The main treatment in the present patient was the clockwise rotation of the mandible. Cephalometric superimposition showed that the center of rotation of the mandible was located at the mandibular condyle, and that there were no displacements of the condyle. However, three-dimensional angular changes of the condyle, and alteration of the vertical dimension, may lead to the development of TMJ disease (TMD).13-17 This is especially the case in adult patients, who have a lower ability for physiological adaptation than growing patients do. Therefore, a careful monitoring for TMJ was conducted in the present patient during the period in which he wore an anterior bite plate. The patient showed no signs or symptoms of TMD during or after the orthodontic treatment. In the relationship between altering the vertical dimension and development of TMD, Moreno-Hay and Okeson18 have concluded that the stomatognathic system has the ability to adapt rapidly to moderate vertical changes (< 5 mm).

What is the effect of increasing the vertical dimension on long-term stability? Maxillofacial positional interrelationships are known to be maintained by the balance of functional stresses exhibited by the neuromuscular and soft tissues of the stomatognathic system.19 Therefore, changes in the vertical muscular balance could result in an eventual relapse. However, it has been postulated that positional and structural changes in the stomatognathic system are quickly established, which may allow for alterations in the vertical dimension.20-23 It has been reported that an increase in the vertical dimension in adult patients, as expressed by a change in the Y-axis angle, relapsed 24.7% after orthodontic treatment, leaving a significant amount of treatment changes remain intact even after 5.6 years of posttreatment period.24 The present patient showed a 3.1° increase in Y-axis angle after the orthodontic treatment; however, the Y-axis angle decreased by 1.0° (32.3% relapse) after 1 year of retention. It has remained stable at 3.5 years of retention period. The improvement in the muscle balance that was observed at 1 year of retention might have affected the subsequent stability.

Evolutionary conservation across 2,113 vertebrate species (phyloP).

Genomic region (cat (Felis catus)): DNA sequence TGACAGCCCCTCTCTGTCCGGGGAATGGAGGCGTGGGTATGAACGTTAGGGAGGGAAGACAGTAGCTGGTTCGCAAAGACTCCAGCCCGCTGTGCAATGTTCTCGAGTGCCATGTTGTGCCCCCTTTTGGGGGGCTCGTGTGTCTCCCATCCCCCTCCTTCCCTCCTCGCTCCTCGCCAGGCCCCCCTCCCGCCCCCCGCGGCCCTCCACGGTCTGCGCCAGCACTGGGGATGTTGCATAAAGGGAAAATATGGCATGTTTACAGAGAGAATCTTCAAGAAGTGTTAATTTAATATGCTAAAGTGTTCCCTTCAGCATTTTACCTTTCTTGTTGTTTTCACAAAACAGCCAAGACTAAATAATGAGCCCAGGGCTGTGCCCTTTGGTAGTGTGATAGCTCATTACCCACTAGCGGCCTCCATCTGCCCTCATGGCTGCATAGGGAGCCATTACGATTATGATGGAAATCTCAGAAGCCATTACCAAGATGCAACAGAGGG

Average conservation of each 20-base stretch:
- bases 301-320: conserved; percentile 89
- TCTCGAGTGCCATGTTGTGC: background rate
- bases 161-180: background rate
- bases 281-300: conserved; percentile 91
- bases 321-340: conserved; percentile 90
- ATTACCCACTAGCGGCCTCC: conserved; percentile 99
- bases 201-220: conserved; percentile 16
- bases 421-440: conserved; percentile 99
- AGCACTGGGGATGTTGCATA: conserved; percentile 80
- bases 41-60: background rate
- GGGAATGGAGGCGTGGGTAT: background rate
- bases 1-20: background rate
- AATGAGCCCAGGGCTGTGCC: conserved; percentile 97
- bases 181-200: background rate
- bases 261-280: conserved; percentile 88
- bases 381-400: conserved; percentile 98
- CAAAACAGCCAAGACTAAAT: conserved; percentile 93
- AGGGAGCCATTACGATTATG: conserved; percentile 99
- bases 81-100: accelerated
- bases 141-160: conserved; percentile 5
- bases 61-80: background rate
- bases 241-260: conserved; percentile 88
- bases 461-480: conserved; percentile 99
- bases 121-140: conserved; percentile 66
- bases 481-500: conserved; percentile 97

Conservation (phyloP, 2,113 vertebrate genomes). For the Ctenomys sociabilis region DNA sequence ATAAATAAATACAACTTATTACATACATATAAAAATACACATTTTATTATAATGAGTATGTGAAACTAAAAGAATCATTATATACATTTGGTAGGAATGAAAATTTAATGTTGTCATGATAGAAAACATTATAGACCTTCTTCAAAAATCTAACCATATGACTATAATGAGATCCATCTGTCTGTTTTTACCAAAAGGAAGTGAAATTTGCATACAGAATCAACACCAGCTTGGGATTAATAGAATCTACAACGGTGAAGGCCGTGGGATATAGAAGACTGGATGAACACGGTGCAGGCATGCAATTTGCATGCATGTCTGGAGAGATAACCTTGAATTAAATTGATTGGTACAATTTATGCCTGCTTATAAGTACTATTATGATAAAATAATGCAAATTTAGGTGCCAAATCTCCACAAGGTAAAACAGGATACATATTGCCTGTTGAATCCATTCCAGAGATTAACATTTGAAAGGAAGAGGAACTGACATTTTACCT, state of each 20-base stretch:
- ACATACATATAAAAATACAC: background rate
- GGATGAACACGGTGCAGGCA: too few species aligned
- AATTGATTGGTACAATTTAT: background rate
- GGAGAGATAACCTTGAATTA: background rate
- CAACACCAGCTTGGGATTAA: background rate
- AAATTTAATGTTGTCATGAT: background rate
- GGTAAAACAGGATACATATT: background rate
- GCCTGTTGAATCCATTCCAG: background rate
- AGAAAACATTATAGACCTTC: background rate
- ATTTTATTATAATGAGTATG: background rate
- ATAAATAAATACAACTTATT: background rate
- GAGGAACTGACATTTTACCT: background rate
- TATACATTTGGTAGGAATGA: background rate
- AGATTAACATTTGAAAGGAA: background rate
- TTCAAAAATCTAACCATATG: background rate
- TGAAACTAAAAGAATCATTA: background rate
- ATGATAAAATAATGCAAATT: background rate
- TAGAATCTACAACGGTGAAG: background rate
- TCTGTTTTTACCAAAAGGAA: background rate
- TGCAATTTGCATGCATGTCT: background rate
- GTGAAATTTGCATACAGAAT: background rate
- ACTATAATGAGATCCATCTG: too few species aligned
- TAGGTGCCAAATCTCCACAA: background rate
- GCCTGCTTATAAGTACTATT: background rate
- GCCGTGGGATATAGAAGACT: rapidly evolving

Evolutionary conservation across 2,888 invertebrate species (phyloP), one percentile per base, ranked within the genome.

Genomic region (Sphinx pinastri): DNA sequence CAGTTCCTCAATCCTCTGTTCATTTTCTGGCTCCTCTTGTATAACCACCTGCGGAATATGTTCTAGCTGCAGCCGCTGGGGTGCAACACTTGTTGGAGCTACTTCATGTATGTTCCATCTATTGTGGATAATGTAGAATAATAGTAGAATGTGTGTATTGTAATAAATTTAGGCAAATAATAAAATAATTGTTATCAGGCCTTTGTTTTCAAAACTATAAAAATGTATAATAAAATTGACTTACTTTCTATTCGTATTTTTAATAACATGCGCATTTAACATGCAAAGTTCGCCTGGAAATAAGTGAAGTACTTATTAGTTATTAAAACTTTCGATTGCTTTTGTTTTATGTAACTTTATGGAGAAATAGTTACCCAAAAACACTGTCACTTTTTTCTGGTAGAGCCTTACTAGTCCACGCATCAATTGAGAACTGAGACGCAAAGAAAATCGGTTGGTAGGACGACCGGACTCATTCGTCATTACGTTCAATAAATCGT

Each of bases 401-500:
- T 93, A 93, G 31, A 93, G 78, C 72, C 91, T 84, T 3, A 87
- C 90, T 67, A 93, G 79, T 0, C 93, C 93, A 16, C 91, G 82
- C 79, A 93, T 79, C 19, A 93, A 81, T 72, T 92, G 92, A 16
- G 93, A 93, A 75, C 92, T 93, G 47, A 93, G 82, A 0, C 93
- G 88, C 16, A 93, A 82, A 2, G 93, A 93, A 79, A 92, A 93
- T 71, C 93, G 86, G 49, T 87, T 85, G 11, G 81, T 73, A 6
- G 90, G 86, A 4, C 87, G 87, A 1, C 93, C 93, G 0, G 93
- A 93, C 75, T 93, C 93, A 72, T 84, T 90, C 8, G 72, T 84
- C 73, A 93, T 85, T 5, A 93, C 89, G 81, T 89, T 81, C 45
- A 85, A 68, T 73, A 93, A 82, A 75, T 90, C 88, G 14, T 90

Neither increased labial gingival recession or tooth mobility were observed in this patient. However, a larger extrusion of the molars, or excessive proclination of the incisors, may have an adverse effect on periodontal support. Therefore, clinicians should be cautious when performing camouflage treatment, including molar extrusion or incisal proclination, for patients with gingival recession or a thin gingival biotype. In addition, patients should be followed-up for periodontal health after camouflage treatment with greater dental compensation. Mandibular molar distalization can be used to correct the Class III molar relationship and anterior crossbite, instead of proclination of the upper anterior teeth. The posterior anatomic limit appears to be the lingual cortex of the mandibular body,25 which is shorter in patients with hyperdivergent patterns.26 Therefore, computed tomography scans are recommended for patients who require significant mandibular molar distalization.

CONCLUSIONS

Backward rotation of the mandible by orthodontic molar extrusion can correct a Class III malocclusion and improve facial esthetics. This treatment modality can be an effective and efficient camouflage strategy for Class III patients with low mandibular plane angles.

SUPPLEMENTAL VIDEO

A video presentation of this article is available at https://youtu.be/mFyaQL6Nlio or www.e-kjo.org.


CONFLICTS OF INTEREST

No potential conflict of interest relevant to this article was reported.

References

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Article